UBC Theses and Dissertations
Good bad girls : male writers’ romanticization of prostitutes in the post war era Harada, Kazue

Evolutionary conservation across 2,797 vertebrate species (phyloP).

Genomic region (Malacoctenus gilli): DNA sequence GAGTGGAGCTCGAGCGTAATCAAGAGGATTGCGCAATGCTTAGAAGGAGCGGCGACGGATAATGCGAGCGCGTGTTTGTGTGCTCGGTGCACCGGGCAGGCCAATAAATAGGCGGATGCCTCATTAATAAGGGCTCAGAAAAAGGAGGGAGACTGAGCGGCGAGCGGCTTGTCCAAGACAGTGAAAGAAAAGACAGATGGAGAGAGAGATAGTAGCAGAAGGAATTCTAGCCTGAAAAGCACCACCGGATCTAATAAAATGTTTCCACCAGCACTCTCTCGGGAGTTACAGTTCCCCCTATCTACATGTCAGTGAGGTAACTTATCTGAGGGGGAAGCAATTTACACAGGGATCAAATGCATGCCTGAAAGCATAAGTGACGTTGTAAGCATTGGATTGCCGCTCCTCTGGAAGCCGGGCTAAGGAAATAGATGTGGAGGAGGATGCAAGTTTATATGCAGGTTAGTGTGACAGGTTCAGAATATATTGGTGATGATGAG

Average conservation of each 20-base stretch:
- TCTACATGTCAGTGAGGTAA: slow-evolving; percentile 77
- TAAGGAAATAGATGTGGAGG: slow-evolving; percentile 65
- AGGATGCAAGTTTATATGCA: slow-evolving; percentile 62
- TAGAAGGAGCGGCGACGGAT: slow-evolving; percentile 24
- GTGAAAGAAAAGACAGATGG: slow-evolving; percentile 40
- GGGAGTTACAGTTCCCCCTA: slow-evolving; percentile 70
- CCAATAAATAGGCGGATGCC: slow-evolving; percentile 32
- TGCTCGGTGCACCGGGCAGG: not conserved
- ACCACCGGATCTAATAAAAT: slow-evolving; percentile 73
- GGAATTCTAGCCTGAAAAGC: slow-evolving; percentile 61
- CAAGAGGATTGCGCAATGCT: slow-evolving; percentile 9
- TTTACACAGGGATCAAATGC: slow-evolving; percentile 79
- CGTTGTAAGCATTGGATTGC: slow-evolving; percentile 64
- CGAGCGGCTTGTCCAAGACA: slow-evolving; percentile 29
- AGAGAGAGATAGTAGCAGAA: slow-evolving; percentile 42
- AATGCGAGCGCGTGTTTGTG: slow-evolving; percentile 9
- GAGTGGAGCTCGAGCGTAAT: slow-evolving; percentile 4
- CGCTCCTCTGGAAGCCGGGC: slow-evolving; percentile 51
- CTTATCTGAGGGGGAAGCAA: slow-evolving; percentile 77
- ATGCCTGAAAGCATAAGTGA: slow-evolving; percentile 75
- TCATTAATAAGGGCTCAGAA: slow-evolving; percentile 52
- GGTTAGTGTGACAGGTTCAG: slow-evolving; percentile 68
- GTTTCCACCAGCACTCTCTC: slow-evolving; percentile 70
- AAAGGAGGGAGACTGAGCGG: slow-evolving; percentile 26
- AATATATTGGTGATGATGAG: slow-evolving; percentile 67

This thesis explores four Japanese male writers' romantic representations of prostitutes during the post-war period, specifically the period of the U.S. occupation of Japan (1945-1952). Literary works examined here exemplify the writers' adherence to idealized versions of femininity in the form of female prostitutes. The works were selected both for their notoriety as popular literature in the post-war period, and for their focus on female Japanese prostitutes and comfort women. The main body of this work consists of six chapters. The discussion begins with an overview of how prostitutes are seen as 'akujo' or 'bad girls' in post-war Japanese society. This section includes an overview of the 'tradition' of Japanese prostitution and of the systematic public stigmatization of prostitutes, including the perception of pan-pan prostitutes as akujo. Citing the scholarly works of Saeki Junko and Liza Dalby, the second chapter discusses male writers' interest in these prostitutes (as akujo), and the tradition of romanticizing these women in their novels in the modern era (1868 and onward). The bulk of analysis in this work draws from individual writers' portrayals of prostitutes. In particular, the analysis argues that post-war male writings share a similar theme: that of recovering one's humanity from Japan's wartime mentality. The writers emphasize physical and sexual desires as key aspects in their notion of humanism. For example, in Chapter Three, Sakaguchi Ango's works "Senso to hitori no onna" (The War and a Woman, 1946) and "Zoku, senso to hitori no onna" (The War and a Woman, the Sequel, 1946) are shown to share a similar plot that includes portrayals of ex-prostitutes as akujo. These portrayals are grounded in what Sakaguchi refers to as 'degradation theory' in his essay "Darakuron" (On Decadence, 1946), which argues that regaining one's post-war humanity requires sexually liberating acts— including creating connections to prostitutes. In Chapter Four, Tamura Taijiro's "Nikutai no mon" (Gate of the Flesh, 1947) and "Shunpu-den" (The Story of a Prostitute, 1947) provide further examples of the tendency to equate sex with humanism in their depictions of both pan-pan prostitutes and comfort women. These portrayals of women support Tamura's theory of'flesh.' Tamura suggests that sexual and physical awakening will revive Japan's post-war society by portraying pan-pans' and comfort women as saviours of regular Japanese soldiers. Both Sakaguchi and Tamura's theories are linked to the post-war ethos. In Chapter Five, I explore Ishikawa Jun's portrayals of prostitutes using the literary techniques yatsushi and mitate, both of which imagine transformation through masquerade, in "Ogon densetsu" (The Legend of Gold, 1946) and Kayoi Komachi (1947). Through their transformations, Ishikawa's female characters transcend both time and stereotypical female imagery. In Chapter Six, Yoshiyuki Junnosuke's Genshoku no machi (The Town of Primary Colours, 1951) and "Shofu no heya" (The Prostitute's Room, 1958; trans, as In Akiko's Room, 1977), contain portrayals of prostitutes' lives in the red-light districts, and explicitly depict female characters' sexual behaviour. Yoshiyuki characterizes prostitutes as outcasts from society and romanticizes the bonds between these women and male characters. To conclude, this paper suggests that the post-war male writers discussed romanticize prostitutes in their texts as part of a desire for social change and concern for humanity.
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